Americans Pretending To Be British Part 8: Stand-Up Comedy

Ah, stand-up comedy, how I love you. Where else can you bear witness to someone attempting to describe an idea no one even knew they thought, or express political thought in a puckish and teasing fashion, or to admit to an embarrassing truth that turns out to be universal (they hope), or simply to make gross generalisations about everything: men, women, race, dogs, cats, sex, religion… it’s a lucky dip, only some of the prizes are disgusting, and some are more like medicine.

But one topic that does seem to crop up with alarming regularity is the British accent. Some comics think it makes people seem more attractive, some think it makes people seem cleverer. One guy even did a whole routine in which he began his act pretending to be British (with almost 40% accuracy, so quite good, considering), and pretended that he needed to explain he was British (which he wasn’t, remember) so that his audience didn’t think he was gay.

Luckily the examples I’ve picked are funnier than that, although they’re all fairly NSFW on the language front.

Here’s Matt Morales holding forth on the British accent, something he shows no facility for impersonating whatsoever:

And here’s Jordan Rubin echoing Ricky Gervais’s gag about Stephen Hawking (“he’s not a genius, he’s pretentious. Born in Oxford and talks with that fake American accent”), and then setting up a thing about people absorbing regional accents which would be funnier if British people used the word movies when they mean going to see a film at the cinema.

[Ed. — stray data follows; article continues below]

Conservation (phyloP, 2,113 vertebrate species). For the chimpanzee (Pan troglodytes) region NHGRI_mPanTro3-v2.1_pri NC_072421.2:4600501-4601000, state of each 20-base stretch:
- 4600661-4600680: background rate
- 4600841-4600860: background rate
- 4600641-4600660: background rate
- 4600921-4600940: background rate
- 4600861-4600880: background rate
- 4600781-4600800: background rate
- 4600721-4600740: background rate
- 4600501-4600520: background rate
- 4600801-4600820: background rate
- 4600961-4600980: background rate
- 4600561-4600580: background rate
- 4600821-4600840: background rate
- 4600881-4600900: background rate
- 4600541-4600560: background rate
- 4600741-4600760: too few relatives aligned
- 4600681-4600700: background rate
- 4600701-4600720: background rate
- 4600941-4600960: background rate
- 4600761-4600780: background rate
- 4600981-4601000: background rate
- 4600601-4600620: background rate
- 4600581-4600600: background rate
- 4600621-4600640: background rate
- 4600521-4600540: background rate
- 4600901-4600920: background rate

http://www.youtube.com/watch?v=W8dO74-GS4U

And here’s Elon Gold doing his routine about accents in general. He’s spot on about the missing t in words like letter and better, that’s called a glottal stop. You can hear it in the first line of the Small Faces song “Lazy Sunday,” where Steve Marriott sings “a-wooden’ it be nice, to ge’ on wiv me neighbors” like a rockin’ Eliza Doolittle.

http://www.youtube.com/watch?v=liNVaGWYHYc

And in the interests of international harmony and balance, here’s Eddie Izzard – who is both British and a transvestite, but not gay, not that it matters – making something out of the cultural differences between our two nations, while sending up this whole train of comedic thought AND pointing out that the Brits aren’t the only nation to drop letters when they speak:

There again, his accent is British already, so he had a head start.

Fraser McAlpine

Fraser has been writing and broadcasting about music and popular culture for over 13 years, first at the Top of the Pops website, and most recently for the NME. He also wrote BBC Radio 1's Chart Blog and reviews albums for BBC Music.

He is Anglophenia's current resident Brit, blogging about British slang and running around the Mall taking snaps of the crowd at the Royal Wedding, as well as reigniting a childhood passion for classic Doctor Who and cramming as much music in as he can manage.

Fraser invites you to join him on Twitter: @csi_popmusic

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